# Perl Weekly Challenge 72: trailng zeros and line filter

One way to let me improve my knowledge about Raku (aka Perl 6) is to implement programs in it. Unluckily, I don’t have any production code to implement in Raku yet (sob!). So, why not try solving the Perl Weekly Challenge tasks?

In the following, the assigned tasks for Challenge 72.

### CORONAVIRUS

The general situation about the COVID is pretty much the same as the last week. It is still not clear to me what will happen to schools, and I really hope my kid will get the chance to return to school in a decent way.

### Olivia

She is trying to make some trouble again, and this is somewhat comfortating. However, she cannot jump nothing higher than a chair.
I’ve kept her in the garden for a few hours, but tied with the dog tie. At least, she is taking some fresh air and getting to know the external world again.

### Eyes

I’m running out of medicines at in a fast time. Besides, no great news, I need to wait for the surgery.

## PWC 72 - Task 1

The first task was quite easy: counting the trailing zeros in a factorial of a number.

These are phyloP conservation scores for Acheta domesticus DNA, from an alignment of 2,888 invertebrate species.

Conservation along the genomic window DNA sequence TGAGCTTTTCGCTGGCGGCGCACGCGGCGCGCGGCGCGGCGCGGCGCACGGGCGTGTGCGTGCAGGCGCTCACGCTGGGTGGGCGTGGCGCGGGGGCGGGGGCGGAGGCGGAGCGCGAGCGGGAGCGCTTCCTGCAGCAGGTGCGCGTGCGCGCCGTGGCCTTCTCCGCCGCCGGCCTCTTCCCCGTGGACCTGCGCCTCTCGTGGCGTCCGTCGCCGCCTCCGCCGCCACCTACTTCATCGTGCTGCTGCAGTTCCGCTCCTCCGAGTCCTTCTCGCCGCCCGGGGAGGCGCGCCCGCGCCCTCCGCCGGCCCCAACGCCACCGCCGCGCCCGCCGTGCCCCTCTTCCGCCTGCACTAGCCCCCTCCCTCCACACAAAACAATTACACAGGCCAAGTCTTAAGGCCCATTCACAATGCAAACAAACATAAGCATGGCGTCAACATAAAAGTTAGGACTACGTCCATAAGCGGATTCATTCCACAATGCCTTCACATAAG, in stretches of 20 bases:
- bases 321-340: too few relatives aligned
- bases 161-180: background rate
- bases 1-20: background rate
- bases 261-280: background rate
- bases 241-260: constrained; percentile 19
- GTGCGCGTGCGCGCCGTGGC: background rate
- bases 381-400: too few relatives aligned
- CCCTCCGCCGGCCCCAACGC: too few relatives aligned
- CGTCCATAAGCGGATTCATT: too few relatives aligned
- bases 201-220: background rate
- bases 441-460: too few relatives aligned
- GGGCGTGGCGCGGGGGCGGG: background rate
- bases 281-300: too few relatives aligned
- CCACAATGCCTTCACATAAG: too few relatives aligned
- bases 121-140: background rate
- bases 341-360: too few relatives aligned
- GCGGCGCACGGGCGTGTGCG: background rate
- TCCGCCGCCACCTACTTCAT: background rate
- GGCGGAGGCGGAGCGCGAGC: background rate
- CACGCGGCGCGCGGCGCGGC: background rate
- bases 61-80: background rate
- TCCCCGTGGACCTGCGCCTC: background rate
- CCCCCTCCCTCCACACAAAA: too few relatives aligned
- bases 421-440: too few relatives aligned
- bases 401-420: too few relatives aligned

My five-minutes solution is the following:

``````sub MAIN( Int \$N where { 0 < \$N <= 10 } ) {
my \$factorial = [*] 1 .. \$N;
my \$zeros = \$factorial ~~ / 0+ \$ /;
"\$N ! = \$factorial and has { \$zeros.chars } trailing zeros".say;
}
``````

Computing the factorial is simple, thanks to the reduction `[*]` operator. Then I applied a regular expression to match any trailing zero, and then ask to the `Match` object how many `chars` the match find out.

## PWC 72 - Task 2

The second task was the implementation of something similar to the `head(1)` command: filtering lines within a range.
I decided to use a counter to find the first line:

``````sub MAIN( Str \$file-name,
Int \$A where { \$A > 0 },
Int \$B where { \$B >= \$A } ) {
my \$line-counter = 0;
for \$file-name.IO.lines -> \$line {
\$line.say if ( \$A <= ++\$line-counter <= \$B );
}
}
``````

For every `\$line` I print it only if the `\$line-counter` is within the defined range of lines.
There is a chance to get a smarter approach, I thought about playing with `nl-in`, but it does suffice to remember that `IO.lines` is lazy and you can store it in an array to get the lines you need:

``````my @lines = \$file-name.IO.lines;
@lines[ \$A .. \$B ].join( "\n" ).say;
``````

The article Perl Weekly Challenge 72: trailing zeros and line filter has been posted by Luca Ferrari on August 3, 2020